Hamas, the terrorist group that rules Gaza, slammed Abbas for meeting with Gantz, calling the move “reprehensible and condemnable.”
“This is an attack on the uprising taking place in the West Bank,” said the group’s spokesperson Hazim Qasim, in an apparent reference to a spate of recent attacks on Israeli soldiers and civilians.
Gantz later dismissed the criticism.
“Only someone who is responsible for sending soldiers into battle knows how deep the obligation to prevent it is,” he tweeted. “This is how I have always acted, and this is how I will continue to act.”
The meeting was welcomed, however, by left-wing and centrist members of the coalition.
Foreign Minister Yair Lapid, who heads the centrist Yesh Atid party, said the Gantz-Abbas meeting “is important for both Israel’s security and its international status. Security and civilian coordination with the PA is essential to Israel’s security and is being led responsibly and professionally by the defense minister.
Health Minister Nitzan Horowitz, the leader of the Meretz party, tweeted that “strengthening the ties and striving for a diplomatic solution is a top interest for both nations.”
Labor MK Emilie Moatti tweeted: “Apart from Hamas over there and the opposition chairman over here, is there anyone else going crazy over Gantz’s meeting with [Abbas]?” She hailed Gantz for acting to “strengthen the moderates and make the extremists irrelevant.”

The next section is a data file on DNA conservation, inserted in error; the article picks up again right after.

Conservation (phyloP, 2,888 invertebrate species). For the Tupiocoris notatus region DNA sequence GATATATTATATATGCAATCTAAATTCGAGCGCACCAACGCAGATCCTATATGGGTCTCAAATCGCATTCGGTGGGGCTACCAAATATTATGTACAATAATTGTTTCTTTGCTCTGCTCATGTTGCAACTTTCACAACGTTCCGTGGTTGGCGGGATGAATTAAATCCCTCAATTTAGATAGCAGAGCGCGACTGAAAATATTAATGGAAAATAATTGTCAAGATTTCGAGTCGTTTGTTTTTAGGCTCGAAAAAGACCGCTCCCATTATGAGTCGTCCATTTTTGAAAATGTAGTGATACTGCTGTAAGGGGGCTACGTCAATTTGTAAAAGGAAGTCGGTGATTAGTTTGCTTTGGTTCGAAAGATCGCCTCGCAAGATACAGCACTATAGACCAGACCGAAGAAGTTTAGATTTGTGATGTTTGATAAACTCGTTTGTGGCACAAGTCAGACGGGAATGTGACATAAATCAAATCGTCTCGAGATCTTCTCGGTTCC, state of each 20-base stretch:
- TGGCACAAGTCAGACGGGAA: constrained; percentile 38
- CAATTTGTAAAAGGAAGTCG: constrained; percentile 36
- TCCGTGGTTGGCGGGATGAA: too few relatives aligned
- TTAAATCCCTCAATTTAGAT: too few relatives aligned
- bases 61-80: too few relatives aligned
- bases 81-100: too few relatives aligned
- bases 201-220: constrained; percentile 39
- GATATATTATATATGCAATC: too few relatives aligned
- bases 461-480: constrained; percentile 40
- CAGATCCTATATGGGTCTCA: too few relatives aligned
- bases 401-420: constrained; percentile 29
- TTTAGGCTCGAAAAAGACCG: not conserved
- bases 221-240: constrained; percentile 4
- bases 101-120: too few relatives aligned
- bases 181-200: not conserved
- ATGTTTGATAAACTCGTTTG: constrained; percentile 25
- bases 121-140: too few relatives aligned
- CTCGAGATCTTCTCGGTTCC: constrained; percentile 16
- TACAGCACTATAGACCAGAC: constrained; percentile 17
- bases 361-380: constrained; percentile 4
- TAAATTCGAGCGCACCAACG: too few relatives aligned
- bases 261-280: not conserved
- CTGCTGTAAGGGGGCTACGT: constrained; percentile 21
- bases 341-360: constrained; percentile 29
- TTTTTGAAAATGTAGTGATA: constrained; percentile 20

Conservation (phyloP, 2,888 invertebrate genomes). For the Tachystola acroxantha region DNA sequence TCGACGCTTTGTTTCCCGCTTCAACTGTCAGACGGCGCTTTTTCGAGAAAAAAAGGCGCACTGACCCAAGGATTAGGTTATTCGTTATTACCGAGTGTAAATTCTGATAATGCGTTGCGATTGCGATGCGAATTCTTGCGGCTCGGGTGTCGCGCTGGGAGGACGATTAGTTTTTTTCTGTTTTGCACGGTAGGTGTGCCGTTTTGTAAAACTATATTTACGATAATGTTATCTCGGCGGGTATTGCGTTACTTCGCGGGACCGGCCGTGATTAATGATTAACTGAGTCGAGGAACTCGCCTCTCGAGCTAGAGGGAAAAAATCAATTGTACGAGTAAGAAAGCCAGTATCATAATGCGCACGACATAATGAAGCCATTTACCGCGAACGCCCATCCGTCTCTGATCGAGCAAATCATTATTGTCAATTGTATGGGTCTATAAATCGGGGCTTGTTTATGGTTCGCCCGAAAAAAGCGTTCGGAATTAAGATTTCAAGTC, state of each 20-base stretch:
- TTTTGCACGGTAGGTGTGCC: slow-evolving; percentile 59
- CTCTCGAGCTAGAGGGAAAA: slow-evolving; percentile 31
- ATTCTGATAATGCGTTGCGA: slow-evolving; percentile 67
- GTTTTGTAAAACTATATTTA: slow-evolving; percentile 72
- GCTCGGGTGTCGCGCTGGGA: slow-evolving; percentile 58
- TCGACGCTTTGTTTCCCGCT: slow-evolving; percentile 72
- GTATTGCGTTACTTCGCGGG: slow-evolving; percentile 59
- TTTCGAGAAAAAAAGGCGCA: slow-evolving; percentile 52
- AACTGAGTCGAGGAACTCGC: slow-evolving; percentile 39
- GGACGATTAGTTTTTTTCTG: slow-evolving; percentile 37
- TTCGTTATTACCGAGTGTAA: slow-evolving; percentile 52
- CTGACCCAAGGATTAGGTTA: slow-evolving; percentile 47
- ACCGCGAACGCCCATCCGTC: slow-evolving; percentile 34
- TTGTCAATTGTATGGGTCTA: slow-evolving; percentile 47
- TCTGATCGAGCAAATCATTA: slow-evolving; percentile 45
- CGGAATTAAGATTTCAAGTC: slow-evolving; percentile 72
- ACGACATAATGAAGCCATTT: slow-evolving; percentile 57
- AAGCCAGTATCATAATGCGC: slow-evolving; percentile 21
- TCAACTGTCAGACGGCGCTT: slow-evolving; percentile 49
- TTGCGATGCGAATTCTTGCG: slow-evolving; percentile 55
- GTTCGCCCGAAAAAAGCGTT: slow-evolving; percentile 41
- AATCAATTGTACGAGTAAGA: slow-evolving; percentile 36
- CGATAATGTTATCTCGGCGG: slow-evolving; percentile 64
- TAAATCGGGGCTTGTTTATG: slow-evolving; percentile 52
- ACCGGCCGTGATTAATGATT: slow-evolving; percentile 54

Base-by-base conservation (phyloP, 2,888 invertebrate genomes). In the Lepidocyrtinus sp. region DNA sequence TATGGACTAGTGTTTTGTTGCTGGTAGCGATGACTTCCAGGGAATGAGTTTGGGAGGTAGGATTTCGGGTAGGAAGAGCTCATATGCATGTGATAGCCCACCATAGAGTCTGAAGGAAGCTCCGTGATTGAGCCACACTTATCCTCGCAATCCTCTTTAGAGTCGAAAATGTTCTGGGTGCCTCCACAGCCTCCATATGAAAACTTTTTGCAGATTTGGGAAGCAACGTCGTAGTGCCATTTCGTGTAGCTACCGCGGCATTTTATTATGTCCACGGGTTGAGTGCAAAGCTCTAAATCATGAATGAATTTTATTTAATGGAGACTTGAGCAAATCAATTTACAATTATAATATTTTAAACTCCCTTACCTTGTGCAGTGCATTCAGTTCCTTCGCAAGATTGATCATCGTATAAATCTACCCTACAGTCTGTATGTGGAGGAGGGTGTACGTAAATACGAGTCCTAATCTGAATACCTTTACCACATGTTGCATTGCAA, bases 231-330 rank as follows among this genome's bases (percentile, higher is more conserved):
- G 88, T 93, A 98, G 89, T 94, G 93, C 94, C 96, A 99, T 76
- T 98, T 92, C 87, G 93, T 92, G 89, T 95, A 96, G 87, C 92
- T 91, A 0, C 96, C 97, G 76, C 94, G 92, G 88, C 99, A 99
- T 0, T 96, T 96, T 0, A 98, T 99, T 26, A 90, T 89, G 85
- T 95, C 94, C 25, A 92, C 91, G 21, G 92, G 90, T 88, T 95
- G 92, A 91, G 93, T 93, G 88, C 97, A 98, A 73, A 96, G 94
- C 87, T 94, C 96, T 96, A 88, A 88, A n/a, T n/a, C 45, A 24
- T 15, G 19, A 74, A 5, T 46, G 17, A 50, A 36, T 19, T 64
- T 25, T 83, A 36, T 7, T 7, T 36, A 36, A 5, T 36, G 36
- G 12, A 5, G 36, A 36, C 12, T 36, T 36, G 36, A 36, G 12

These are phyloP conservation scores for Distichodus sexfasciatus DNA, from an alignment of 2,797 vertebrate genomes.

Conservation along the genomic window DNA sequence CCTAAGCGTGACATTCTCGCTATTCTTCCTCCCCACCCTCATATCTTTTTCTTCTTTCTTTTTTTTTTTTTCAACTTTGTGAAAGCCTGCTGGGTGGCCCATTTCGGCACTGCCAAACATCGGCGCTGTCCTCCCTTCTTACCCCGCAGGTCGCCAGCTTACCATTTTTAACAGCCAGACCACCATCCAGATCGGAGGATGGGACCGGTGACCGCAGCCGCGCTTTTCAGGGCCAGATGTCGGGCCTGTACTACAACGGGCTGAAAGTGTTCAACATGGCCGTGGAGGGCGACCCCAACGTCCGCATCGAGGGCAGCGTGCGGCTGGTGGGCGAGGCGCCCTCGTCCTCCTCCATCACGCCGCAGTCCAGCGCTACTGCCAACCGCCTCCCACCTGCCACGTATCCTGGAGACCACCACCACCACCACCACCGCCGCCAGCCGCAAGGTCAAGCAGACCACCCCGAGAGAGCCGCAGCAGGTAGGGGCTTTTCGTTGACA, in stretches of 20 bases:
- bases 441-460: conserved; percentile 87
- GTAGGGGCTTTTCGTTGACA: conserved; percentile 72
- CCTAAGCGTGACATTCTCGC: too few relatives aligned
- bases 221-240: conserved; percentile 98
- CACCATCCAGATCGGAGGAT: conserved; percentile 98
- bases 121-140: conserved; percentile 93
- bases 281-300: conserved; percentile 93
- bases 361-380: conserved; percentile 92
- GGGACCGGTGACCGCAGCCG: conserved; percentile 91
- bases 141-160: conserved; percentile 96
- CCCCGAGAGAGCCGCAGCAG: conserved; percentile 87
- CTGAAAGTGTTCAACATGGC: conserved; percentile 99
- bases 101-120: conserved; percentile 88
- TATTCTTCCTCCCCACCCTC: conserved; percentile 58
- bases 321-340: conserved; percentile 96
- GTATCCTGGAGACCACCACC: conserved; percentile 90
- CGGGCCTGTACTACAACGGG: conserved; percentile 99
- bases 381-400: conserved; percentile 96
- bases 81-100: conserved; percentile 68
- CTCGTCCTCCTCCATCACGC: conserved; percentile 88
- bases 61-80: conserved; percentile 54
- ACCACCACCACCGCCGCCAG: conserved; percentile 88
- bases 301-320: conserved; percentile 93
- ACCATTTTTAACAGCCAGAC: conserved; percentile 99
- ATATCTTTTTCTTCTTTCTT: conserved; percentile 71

Gantz’s office announced several “confidence-building measures” following the meeting.
These include approving the inclusion of 6,000 West Bank residents and 3,500 Gaza residents on a humanitarian basis in the PA’s resident registration; advancing the transfer of NIS 100 million ($32.2 million) in tax payments; and adding 600 BMC (businessman card) approvals for senior Palestinian businesspeople, as well as 500 permits for businesspeople with such approvals to enter Israel with their vehicles, and dozens of VIP permits for PA senior officials.
Gantz and Abbas also discussed additional construction plans for Palestinian homes, the defense minister’s office said.
The current Israeli government has previously loaned the Palestinian Authority NIS 500 million ($160 million) to ease its crippling debt crisis, provided permits to undocumented Palestinians living in the West Bank and Gaza, and increased the number of permits for Palestinians to work in Israel in an effort to pump the West Bank economy.
Gantz first spoke on the phone with Abbas in mid-July. The two later formally met in Ramallah in late August, marking the first such high-level contact between senior Israeli and Palestinian decision-makers in over a decade.
Abbas’s last official meeting in Israel took place in 2010 when he met then-prime minister Benjamin Netanyahu at the latter’s official residence for peace talks. The peace process has been largely moribund in the last decade with Netanyahu working to undermine Abbas and push the conflict with the Palestinians to the margins.
Abbas also traveled to Jerusalem for the 2016 funeral of Israeli statesman Shimon Peres.
Aaron Boxerman and Jacob Magid contributed to this report.